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Fast and Easy Science Fair Projects: Room for Brightness

Updated on December 30, 2019
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CameraLampTape MeasureIndex cardA dark marker
Camera
Camera
Lamp
Lamp
Tape Measure
Tape Measure
Index card
Index card
A dark marker
A dark marker

Reflected Light


Purpose: Show that a room is better lit when the room's walls are painted in bright colors compared to a room where the walls are dark (makes a room safer, (reduces eye fatigue when reading or working, and makes the room a more cheerful, pleasant place to be).

Overview: In a house, some rooms are brighter than others, not just because they have more indoor lighting or windows to let sunlight in but because the walls, ceilings, and floors are more brightly colored. In a kitchen, people need lots of light to work with food. A bright bathroom makes it a safer place. A living room, bedroom or den, however may have darker, more deeply colored carpeting and dark walls paneling for a quiet feeling of richness and luxury.

      Bright colors, such as white and yellow, reflect much of the light that hits them. When walls, ceilings, and floors are bright in color, more light is reflected (bounced) off of those surfaces, and the light spreads around the room.

Hypothesis: Photographs can be used to show how a room that has bright colored walls is brighter than a smaller room that is darkly colored.

You need:

  • a room with light, brightly colored walls and that can be made completely dark.
  • a room with dark-colored walls and that can be made completely dark.
  • camera (an instant camera is preferred, but not required)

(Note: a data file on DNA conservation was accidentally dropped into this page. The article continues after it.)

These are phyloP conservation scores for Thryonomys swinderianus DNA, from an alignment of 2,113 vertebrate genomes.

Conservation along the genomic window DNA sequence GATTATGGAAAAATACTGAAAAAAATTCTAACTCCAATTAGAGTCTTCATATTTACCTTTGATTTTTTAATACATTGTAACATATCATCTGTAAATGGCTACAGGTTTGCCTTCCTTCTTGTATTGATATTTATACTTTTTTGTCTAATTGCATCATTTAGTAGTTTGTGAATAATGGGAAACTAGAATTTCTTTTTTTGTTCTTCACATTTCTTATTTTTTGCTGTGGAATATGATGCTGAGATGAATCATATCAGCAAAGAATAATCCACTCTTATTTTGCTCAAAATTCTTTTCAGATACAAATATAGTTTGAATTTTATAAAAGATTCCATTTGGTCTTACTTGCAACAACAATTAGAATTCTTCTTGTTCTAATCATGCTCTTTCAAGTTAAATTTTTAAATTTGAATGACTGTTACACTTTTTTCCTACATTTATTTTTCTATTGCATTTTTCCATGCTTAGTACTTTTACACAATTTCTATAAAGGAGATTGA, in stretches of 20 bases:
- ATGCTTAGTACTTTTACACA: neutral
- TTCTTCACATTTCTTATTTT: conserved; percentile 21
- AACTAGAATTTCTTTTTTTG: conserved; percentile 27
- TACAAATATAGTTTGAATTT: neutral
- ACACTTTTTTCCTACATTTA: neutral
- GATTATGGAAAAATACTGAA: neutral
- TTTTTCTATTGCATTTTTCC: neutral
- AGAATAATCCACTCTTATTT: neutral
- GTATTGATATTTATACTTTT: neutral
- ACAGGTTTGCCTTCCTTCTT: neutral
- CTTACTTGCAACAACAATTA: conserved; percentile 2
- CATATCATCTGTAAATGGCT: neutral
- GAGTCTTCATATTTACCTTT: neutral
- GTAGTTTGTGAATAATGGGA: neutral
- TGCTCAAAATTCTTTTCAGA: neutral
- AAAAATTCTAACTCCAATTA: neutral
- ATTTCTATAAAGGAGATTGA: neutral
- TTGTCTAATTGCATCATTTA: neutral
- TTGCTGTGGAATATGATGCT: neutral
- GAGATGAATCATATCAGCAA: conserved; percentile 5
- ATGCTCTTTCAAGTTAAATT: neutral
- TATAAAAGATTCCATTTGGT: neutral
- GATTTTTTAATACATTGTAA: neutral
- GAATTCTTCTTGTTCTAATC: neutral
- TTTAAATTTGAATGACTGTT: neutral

• lamp
  • tape measure
  • an index card or stiff piece of paper
  • dark marker
  • a friend


Procedure: Find two rooms about the same size of a house; one room that has light colored walls and another room that has dark walls. The rooms must be able to block any light coming in from outside of the room, such as car lights or street lights through a window, even the glare of a television set from another room. Do this experiment at night to reduce outside light from leaking in behind curtains or blinds.

     Take an index card or stuff piece of white paper. On one sire, write "#1" with a dark marker. On the other side, write "#2."

     In a room with light walls, place a lamp on the table dresser, or any object that will raise it up to the height of a normal table. Place the table and lamp against a wall. Turn the lamp on. Using a tape measure, stand 4 feet in front of the lamp, with your back to it. Have a friend stand 10 feet from the lamp, 6 feet in front of you, facing you and holding the index card with the #1 side facing the camera. You are standing between your friend and the lighted lamp. Take a picture of your friend. (Do not use a camera that has automatic flash or an automatic lens adjustment for light levels.)

     Next, in a room with dark walls, place the same lamp on a table, dresser, or any object that will raise it to the same height as it was in the lighter colored room. Place the table and the lamp against a wall. Turn the lamp on. Again, using a tape measure, stand 4 feet in front of the lamp, facing away from it. Have your friend stand 10 feet from the lamp, face you, and hold the index card with the #2 side facing the camera. Take a picture of your friend.

     If you take or send the film for developing, tell them not to "adjust" prints. Also, write yourself a reminder that the #1 card photo was taken in a light-colored room and the #2 one was taken in a dark-colored room. The light source and distance of your friend from the camera remain Constant. The Variable is the color of the walls.

     Compare the two pictures. Even thought the same amount of light was used in both pictures, did the picture of your friend come out darker in the room that had darker walls?

Results and Conclusion: Write down the results of your experiment. Come to a conclusion as to whether or not your hypothesis was correct.

Something more: Do you think the color of the ceiling and carpet on the floor also affects how light is reflected in a room?

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